I will discuss language and how it can affect our representation of external stimuli and how we perceive the world around us. The history of language is an amazing subject; and many researchers still debate about when organized language actually came into existence. Nevertheless, language is a tool consisting of syntactic and semantic rules which enable us to communicate clearly and express our deepest emotions, feelings, thoughts, and ideas. Furthermore, from the excess of communication that takes place as a result of social media and the common accessibility of cell-phones, it is very apparent that human beings are addicted to social communication through the various forms in which we express our language.
Yet, how does language affect our perception of the world? This link http://www.boreme.com/posting.php?id=30670#.U1Na7_ldWSo to a BBC documentary describes how a tribe in Africa only uses approximately 5 words to categorize color, opposed to 11 words used in the English language. For example, they will use one word to describe dark colors like green, blue, red, and purples; and another for colors like white and yellow. This tribe also uses words that describe different shades of greens, blues, and reds depending on the shade of the color. They see differences in the colors they are observing based on their use of language. When shown a circle of green dots, they are asked to point-out the one dot that is a different color. To most westerners this would be very hard because the dots all look green to us; however, due the tribe having separate words for different shades of green, they have a relative easy time pin-pointing the correct dot. On the other hand, when they are asked to pick out the blue dot amongst the green dots they show difficulty choosing the right dot. In contrast, a westerner can clearly see what dot is blue and what dots are green. This experiment shows that we perceive environmental stimuli faster when we have words for the object we are observing.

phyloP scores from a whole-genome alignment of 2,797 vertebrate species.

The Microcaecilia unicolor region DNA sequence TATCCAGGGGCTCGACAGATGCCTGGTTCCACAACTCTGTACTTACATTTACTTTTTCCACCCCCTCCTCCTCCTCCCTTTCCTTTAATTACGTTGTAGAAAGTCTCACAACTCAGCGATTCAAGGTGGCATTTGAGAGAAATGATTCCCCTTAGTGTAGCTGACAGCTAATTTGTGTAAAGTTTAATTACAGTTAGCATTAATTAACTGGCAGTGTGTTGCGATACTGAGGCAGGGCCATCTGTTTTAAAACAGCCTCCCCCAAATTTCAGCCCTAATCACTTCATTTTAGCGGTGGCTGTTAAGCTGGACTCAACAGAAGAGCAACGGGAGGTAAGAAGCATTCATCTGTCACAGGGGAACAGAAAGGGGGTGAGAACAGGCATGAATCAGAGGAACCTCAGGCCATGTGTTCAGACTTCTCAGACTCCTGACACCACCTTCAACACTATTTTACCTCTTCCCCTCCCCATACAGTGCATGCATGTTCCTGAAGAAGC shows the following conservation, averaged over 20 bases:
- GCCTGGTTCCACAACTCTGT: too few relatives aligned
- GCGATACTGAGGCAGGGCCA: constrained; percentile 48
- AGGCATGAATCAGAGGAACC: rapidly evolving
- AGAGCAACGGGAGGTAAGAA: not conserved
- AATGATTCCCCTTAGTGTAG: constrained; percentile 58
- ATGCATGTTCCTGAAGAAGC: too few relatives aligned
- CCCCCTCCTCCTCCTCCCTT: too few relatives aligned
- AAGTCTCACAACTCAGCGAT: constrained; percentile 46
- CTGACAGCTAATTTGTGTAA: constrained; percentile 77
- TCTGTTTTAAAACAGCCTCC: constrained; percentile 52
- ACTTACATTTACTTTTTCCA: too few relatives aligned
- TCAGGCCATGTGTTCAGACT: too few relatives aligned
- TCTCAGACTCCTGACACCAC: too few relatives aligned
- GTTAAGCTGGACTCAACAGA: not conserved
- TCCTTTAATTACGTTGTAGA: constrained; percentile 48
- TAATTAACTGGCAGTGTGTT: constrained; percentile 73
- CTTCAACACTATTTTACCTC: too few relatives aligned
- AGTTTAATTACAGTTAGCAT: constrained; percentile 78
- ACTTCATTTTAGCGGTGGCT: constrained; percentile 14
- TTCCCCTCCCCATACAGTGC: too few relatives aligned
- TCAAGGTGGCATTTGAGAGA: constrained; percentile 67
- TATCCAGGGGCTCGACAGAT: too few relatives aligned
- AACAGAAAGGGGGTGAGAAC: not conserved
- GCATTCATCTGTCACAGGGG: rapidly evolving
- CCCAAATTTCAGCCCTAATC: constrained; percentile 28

Julian Jaynes, a renowned author and psychologist even argued in his acclaimed book “The Origin of Consciousness in the Breakdown of the Bicameral Mind” that language and consciousness are linked together. In fact, Jaynes states that the origin of consciousness was only able to evolve after the development of language. He describes how many of the original meanings of Greek words had different meanings in a time he suggest humans were not conscious (Jaynes, 1976). These words took on different meanings as time progressed and writers, poets, and storytellers began to re-write or tell these stories in a time when the conscious awareness in humans was becoming stronger. In his book, he gives examples of how an unconscious person and a conscious person would use the same word in a different context.
Jaynes, J. (1976). The Origin of Consciounsness in the Break-Down of the Bicameral Mind. Houghton Mifflin Company: Boston, MA.